Sixty years ago, when Sister Mary Anselm Bentley became a...

December 07, 1990|By Patrick Ercolano | Patrick Ercolano,Evening Sun Staff

Sixty years ago, when Sister Mary Anselm Bentley became a nun, her salary was about $1 a day.

She never actually saw the money. Following common practice in Roman Catholic religious orders, the bishop of her diocese gave the earnings of Bentley and the other nuns in her convent to the superior nun of the house every month.

The superior would use the money to pay for the upkeep of the convent, food and other necessities.

This practice, however, overlooked the necessity of a retirement plan for the "religious," as the Catholic nuns, brothers and priests of religious orders are known.

"We didn't think much about our retirement," says Bentley, 81, a retired member of the Oblate Sisters of Providence, an order of black nuns in Catonsville. "We were so busy in our work, and we always assumed we'd be taken care of."

But only in recent years, as more religious have reached retirement age, has the church begun to raise funds expressly for the care of Bentley and the other elderly religious who have given their lives to helping others.

The shortage of such funds is largely attributed to the lack of young people joining religious orders and contributing their earnings to the care of elderly members of their orders. There is also the added burden of the increased cost of health care.

So, at services tomorrow and Sunday, the church will conduct its third annual collection for the Retirement Fund for Religious. The collection, held in Catholic parishes nationwide, already has become the church's most profitable.

The 1988 and 1989 collections brought a total of $48 million, says Sister Mary Oliver Hudon, S.S.N.D., director of the Tri-Conference Retirement Office, a Washington-based consortium of the National Conference of Catholic Bishops, the Leadership Conference of Women Religious and the Conference Major Superiors of Men.

Baltimore's Catholics chipped in $893,000 during the two collections. About a dozen religious orders working in the archdiocese received slightly more than $1 million from the fund in the past two years.

"The reason we had more money come back than go out is that the archdiocese ranks 25th nationally in number of Catholics, but ninth in number of religious. The need is big here," says Sheila Kelly, an archdiocesan official who helps coordinate the fund locally.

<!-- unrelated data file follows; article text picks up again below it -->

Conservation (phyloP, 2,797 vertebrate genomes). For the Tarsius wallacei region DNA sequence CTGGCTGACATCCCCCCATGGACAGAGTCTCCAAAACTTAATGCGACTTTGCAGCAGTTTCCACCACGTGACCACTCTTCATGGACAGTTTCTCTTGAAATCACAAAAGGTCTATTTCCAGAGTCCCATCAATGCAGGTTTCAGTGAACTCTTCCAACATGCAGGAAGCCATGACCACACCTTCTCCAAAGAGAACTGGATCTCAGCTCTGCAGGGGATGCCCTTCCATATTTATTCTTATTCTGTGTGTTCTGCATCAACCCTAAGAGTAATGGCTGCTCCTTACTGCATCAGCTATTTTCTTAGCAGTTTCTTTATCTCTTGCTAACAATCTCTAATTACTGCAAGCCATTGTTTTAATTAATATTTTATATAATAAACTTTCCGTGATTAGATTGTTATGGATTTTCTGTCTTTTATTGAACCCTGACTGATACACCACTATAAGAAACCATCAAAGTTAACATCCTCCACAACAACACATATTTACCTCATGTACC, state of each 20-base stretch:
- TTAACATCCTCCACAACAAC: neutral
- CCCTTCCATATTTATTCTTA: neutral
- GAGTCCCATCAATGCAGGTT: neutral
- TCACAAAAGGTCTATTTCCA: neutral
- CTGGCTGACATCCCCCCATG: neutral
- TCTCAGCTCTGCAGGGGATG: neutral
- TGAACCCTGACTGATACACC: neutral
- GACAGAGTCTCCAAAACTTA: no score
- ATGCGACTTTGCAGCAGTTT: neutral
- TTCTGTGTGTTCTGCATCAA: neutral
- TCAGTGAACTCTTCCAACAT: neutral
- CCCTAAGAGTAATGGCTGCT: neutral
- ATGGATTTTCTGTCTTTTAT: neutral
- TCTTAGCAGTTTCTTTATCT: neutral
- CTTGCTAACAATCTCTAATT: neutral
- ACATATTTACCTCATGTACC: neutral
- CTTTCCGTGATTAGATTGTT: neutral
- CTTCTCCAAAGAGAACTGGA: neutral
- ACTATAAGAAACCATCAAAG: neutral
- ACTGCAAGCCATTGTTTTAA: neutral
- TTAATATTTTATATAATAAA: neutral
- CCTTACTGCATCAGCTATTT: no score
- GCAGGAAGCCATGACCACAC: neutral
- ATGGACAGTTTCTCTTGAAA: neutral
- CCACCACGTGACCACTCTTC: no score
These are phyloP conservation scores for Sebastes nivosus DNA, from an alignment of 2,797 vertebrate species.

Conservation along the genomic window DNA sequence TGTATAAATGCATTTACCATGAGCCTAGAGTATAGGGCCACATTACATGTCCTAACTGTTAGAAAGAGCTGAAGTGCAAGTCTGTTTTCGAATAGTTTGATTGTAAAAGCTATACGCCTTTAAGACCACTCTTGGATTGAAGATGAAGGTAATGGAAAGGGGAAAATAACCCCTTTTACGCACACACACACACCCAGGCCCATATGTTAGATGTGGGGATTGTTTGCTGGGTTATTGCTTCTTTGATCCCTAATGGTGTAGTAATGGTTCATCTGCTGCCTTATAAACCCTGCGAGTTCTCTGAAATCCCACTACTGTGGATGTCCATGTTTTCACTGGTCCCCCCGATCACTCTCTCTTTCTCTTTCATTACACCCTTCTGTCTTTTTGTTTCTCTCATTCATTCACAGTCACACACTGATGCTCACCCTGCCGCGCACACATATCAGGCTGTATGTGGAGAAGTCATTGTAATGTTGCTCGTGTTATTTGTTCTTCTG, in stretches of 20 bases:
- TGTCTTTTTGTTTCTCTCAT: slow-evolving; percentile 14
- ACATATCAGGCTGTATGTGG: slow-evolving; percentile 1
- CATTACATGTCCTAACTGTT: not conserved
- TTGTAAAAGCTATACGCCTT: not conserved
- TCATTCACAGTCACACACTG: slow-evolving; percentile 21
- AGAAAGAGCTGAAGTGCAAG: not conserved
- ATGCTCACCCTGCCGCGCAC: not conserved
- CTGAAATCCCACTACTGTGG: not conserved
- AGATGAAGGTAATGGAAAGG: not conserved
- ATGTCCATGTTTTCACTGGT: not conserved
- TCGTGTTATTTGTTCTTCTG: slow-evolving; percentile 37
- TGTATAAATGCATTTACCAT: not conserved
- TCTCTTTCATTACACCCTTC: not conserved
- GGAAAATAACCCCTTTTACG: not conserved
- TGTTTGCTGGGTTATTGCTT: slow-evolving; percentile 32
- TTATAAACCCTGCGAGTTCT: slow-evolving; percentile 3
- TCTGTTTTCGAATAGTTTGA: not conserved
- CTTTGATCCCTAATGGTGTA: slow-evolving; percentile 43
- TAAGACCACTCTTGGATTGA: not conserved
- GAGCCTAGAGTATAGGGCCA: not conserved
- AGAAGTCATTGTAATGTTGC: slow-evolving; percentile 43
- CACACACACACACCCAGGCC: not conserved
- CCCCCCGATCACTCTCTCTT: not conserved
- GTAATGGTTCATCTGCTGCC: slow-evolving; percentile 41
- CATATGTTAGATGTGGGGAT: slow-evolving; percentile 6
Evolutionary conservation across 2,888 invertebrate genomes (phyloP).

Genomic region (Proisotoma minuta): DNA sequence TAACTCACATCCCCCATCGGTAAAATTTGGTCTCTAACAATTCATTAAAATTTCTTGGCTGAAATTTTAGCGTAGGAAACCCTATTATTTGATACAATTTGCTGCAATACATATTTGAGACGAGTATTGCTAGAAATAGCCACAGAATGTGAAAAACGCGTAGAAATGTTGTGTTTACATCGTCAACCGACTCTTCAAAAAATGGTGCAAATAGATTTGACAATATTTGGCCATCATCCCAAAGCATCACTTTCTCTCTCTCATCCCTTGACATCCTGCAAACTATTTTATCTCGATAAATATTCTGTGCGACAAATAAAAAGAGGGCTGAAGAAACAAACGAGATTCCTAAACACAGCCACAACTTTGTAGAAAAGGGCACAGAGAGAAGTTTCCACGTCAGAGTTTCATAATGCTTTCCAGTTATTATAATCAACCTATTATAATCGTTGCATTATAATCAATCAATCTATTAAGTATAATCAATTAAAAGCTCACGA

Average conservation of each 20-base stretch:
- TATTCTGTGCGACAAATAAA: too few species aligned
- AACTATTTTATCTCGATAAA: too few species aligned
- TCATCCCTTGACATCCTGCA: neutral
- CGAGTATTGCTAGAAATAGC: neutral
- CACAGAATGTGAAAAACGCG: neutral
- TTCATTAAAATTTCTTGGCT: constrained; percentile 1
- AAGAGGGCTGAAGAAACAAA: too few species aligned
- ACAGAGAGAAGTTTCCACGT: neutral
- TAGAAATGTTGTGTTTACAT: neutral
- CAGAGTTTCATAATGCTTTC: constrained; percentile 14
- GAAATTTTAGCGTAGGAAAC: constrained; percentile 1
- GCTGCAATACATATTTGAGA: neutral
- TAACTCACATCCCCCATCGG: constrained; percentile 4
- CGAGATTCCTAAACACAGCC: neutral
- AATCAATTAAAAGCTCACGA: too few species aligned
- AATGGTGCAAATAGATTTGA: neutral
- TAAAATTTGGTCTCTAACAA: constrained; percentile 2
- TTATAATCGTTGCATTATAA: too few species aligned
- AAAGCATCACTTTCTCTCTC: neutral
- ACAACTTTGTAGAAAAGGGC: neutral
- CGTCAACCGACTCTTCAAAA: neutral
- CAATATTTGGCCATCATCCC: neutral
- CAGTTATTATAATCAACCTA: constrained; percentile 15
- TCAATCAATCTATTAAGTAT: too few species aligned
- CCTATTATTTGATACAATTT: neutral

Each year, Hudon explains, the money collected across the country is sent to the Tri-Conference office in Washington. The office then studies the applications of several hundred religious orders. By June, after deciding which orders have the most need and how much they should receive, the office sends out payments.

Approximately 125,000 religious live in the United States, 3,300 in the Baltimore archdiocese. Nationally, the median age for women religious is 65, while the median age for men religious is 57.

Most retire at about 72, although they continue to work as their health permits. For example, Bentley and some of her retired colleagues at the Oblate Sisters convent teach religious education courses at area churches.

With about 53 million members in 24,000 parishes, Roman Catholicism is the largest denomination in the U.S. The Baltimore Archdiocese, which embraces most of Maryland, has about 440,000 Catholics in 154 parishes.

Seven more annual collections will be held, with a goal of $20 million for each year, says Hudon, a School Sister of Notre Dame who taught in Baltimore's Catholic school system and was academic vice president of the College of Notre Dame.

Yet, even if the 10-year goal of $200 million is attained, she says, the church will fall far short of the $3.88 billion it has determined is required for the retirement needs of all the religious in the U.S.

"We don't expect the fund to cover all the expenses," Hudon says. "The congregations of religious aren't just sitting around waiting for money. They've started to raise assets by selling off property, starting development offices, doing better financial planning."

Kelly agrees that building "a savings base for the future" is an important purpose of the fund.

"We want to do more than hand out money right now," she says. "We also want to start setting aside some savings that, hopefully, will grow with time. That way, we won't have this problem again, getting caught sort of empty-handed."

According to a church-sponsored study, the average annual cost of care for a religious over 70 is $11,266; the figure is higher or lower depending on the physical condition of each person. Social Security covers $2,781 of that cost, and, from the retirement fund, each retired religious receives $264.

The remaining $8,221 is paid for with contributions by lay benefactors and active religious, who routinely donate their annual salaries of about $10,000 to their orders, says Hudon.

But, with more elderly religious retiring and fewer young people entering orders, the pool of contributions from active religious is shrinking, she points out.

"I don't mean to pose the religious as great victims because we chose to live this way," Hudon says. "We just never calculated that we'd live this long, that health-care costs would go up the way they have, that there would eventually be more retirees than people joining the orders. All those years when the religious were turning their earnings back to their orders, they weren't saving for their own retirement. Now it's caught up with them. And now it's time to right the situation."

Retired religious rely on annual charity of faithful

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